This approach is an important part of the entire transformation process, and we’re glad to have a partner by our side who gives us such outstanding support. After all, various needs have to be met by different parties, so we have to continually re-evaluate and redesign existing business processes and systems as needed. We are facing many tasks and challenges, large and small – by working together we will find solutions for all of them.
Speaking of infrastructure, Mrs Rådström, are you also planning to provide charging and hydrogen fuelling stations along the way? This is considered crucial for the breakthrough of electric trucks.
Yes, in addition to the right vehicle technology, CO2-neutral transport also requires infrastructure and economic efficiency – otherwise, our customers will not be able to use these trucks profitably. It is like doing a three-factor multiplication in mathematics: if just one factor is zero, the whole result is zero. That’s why we are working together with governments, energy companies, associations and all the other stakeholders involved in order to make CO2-neutral transport a success.
Let me outline two major examples of partner projects. We plan to create a 1,200 km hydrogen corridor in Europe together with Shell in order to provide hydrogen-refuelling stations that are suitable for trucks. And we are also planning a high-performance public charging network for Europe together with Traton Group and Volvo Group. We will continue working with our partners in order to do our part. At the same time, we hope and expect governments to also take action.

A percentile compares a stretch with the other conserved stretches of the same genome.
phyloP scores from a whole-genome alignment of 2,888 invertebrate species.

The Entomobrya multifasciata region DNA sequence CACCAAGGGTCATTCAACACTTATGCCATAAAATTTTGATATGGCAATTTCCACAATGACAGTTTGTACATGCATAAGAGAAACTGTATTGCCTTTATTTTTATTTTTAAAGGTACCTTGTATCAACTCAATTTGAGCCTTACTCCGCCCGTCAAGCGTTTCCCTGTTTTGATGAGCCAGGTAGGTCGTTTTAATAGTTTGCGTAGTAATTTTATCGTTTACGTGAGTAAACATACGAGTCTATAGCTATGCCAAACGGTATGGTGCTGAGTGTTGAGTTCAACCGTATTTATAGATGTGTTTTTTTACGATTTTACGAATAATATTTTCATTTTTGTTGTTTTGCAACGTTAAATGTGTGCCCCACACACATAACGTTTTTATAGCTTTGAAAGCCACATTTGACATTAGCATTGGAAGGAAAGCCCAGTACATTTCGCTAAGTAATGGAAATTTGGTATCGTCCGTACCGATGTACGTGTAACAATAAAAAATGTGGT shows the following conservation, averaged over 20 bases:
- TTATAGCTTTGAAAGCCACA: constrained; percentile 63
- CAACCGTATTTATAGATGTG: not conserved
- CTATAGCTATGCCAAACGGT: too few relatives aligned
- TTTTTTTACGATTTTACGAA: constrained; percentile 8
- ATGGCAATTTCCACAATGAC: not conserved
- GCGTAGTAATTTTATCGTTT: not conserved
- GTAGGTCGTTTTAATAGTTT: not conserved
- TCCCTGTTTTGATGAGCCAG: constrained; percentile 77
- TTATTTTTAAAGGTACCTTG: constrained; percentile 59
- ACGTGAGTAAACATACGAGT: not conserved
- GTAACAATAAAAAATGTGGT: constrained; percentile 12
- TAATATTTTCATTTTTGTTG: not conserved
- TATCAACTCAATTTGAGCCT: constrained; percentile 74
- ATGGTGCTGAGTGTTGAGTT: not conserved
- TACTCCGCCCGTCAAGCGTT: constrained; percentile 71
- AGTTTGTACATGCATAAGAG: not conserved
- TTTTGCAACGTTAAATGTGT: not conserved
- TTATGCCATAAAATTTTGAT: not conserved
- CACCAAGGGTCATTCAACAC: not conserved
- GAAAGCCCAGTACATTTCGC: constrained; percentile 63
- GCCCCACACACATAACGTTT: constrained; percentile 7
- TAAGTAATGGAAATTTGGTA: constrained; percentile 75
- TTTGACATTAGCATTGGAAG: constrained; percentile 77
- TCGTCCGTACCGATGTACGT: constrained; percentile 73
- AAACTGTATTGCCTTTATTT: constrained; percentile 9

The same thing applies here as for all the tasks already mentioned: a number of issues lie ahead of us. But we want to tackle them, and we can and will do so – together.
Mr Große-Vehne, what’s your perspective on the infrastructure issue?
Powering technology and infrastructure are inextricably linked. The infrastructure issue will be one of the key factors in the overall implementation of the corresponding technology. Probably the best and most feasible approach is to expand the existing infrastructure. The same thing applies here as for all the tasks already mentioned: a number of issues lie ahead of us. But we want to tackle them, and we can and will do so – together.